We head to Michigan for today’s PT Profile, to meet Shawn Edyvean, PT. Shawn grew up in Ironwood, Michigan in the upper peninsula (commonly referred to as “Yoppers.”) He attended Central Michigan University and earned his Bachelor’s in Exercise Science in 1997 and a Master’s Degree in Physical Therapy in 2001. Shawn currently resides in Wakefield,MI with his wife Jean, and enjoys golfing, snowshoeing, and working with local sports teams and athletes.
Where do you practice?
I currently practice at Great Northern Rehab in Ironwood, Michigan.
Why did you choose PT as a career?
I took a human anatomy class in high school that I enjoyed and began looking at careers where I could work with people and utilize knowledge of the human body. I came across physical therapy as an option and volunteered at a local PT clinic for a few summers while in high school to get a better idea of what a therapist does.
What has surprised you about PT?
I was surprised by the complexities of human movement and the complex interactions that human emotion and trust has on obtaining positive outcomes and results.
What are some of your favorite physical issues to treat?
I enjoy treating a variety of issues, but the main areas I find to be high on my list are areas that challenge my clinical skills/reasoning. Shoulder dysfunctions; lumbopelvic and vestibular issues are a few of my favorites.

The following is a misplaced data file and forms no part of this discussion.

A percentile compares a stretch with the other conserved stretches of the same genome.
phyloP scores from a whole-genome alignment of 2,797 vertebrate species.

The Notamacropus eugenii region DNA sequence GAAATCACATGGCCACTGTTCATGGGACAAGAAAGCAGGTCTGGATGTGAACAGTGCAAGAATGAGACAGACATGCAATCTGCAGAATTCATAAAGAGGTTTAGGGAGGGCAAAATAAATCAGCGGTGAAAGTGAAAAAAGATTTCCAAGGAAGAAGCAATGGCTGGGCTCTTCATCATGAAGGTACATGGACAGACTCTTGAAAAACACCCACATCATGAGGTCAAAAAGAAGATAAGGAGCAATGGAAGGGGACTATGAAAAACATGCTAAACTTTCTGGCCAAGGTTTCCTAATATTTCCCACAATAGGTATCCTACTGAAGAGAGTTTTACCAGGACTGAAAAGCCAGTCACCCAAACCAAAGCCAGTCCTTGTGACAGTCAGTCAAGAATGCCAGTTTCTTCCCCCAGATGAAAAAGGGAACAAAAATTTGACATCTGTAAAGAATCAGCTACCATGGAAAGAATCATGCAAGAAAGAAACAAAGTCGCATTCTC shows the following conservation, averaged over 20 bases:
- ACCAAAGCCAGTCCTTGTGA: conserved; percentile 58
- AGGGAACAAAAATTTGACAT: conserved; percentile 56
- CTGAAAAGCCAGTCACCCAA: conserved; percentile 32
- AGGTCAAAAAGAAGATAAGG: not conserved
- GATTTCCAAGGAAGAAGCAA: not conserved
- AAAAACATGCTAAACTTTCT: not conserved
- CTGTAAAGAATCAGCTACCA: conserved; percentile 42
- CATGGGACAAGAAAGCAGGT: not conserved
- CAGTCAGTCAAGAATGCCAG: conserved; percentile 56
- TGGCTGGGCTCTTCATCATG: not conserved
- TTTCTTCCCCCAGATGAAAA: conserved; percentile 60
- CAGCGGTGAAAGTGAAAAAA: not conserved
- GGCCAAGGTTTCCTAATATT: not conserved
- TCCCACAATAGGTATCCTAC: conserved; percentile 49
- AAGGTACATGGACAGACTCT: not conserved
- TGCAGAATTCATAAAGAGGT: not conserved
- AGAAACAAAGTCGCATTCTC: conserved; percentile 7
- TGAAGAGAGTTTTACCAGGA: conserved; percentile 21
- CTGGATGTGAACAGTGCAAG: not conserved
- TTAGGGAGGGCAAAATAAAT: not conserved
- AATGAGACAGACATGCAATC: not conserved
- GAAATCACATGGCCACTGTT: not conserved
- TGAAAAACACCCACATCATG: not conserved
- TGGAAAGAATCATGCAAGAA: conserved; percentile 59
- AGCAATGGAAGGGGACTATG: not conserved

Tell us about a PT-related challenge you’ve faced so far and how you worked through it.
The company I work for held a contract to provide services for a local hospital on both an inpatient and outpatient basis. A few years ago the hospital decided to not renew the contract, and we had to leave the hospital umbrella and open a new outpatient clinic and develop contracts with local SNF’s. With aggressive marketing and public education we have been able to develop an independent practice that covers a variety of practice settings that includes outpatient, SNF, and Home health.
What value do you place on connecting with PTs across the country (and world) face-to-face and online?
I place a high value on interacting with PTs around the world to learn from others’ experiences and expertise. It is a great way to increase your knowledge and skills. It is also a great way as PT‘s to problem solve not only with patient care , but on the political and practice front as well.
Do you participate in continuing education and learning new manual therapy techniques? If so, why?
I think it is important to always be learning new or different manual therapy techniques because of the variety and type of people we treat. The various body types and sizes make it crucial to develop skills to be able to treat each person effectively.
Do you have any influential mentors? Do you mentor anyone or plan to?
A mentor in my practice has been our clinic supervisor. She has been influential in teaching me all the things that are not necessarily taught in school. I hope that I have been a mentor to PT students that have come to out clinic. We currently have a high school athlete that we treated coming to the clinic on contract with the high school with an interest in pursuing a PT career. Hopefully we can portray an image of what PT is all about and help him make a decision on a career.
What is it that makes you a PT worth seeing?
We subscribe to FOTO a nationally recognized outcomes database. We have consistently ranked in the upper 10th percentile in the country for outcomes and effectiveness in treatment. I think we provide quality PT care in a friendly and team oriented environment.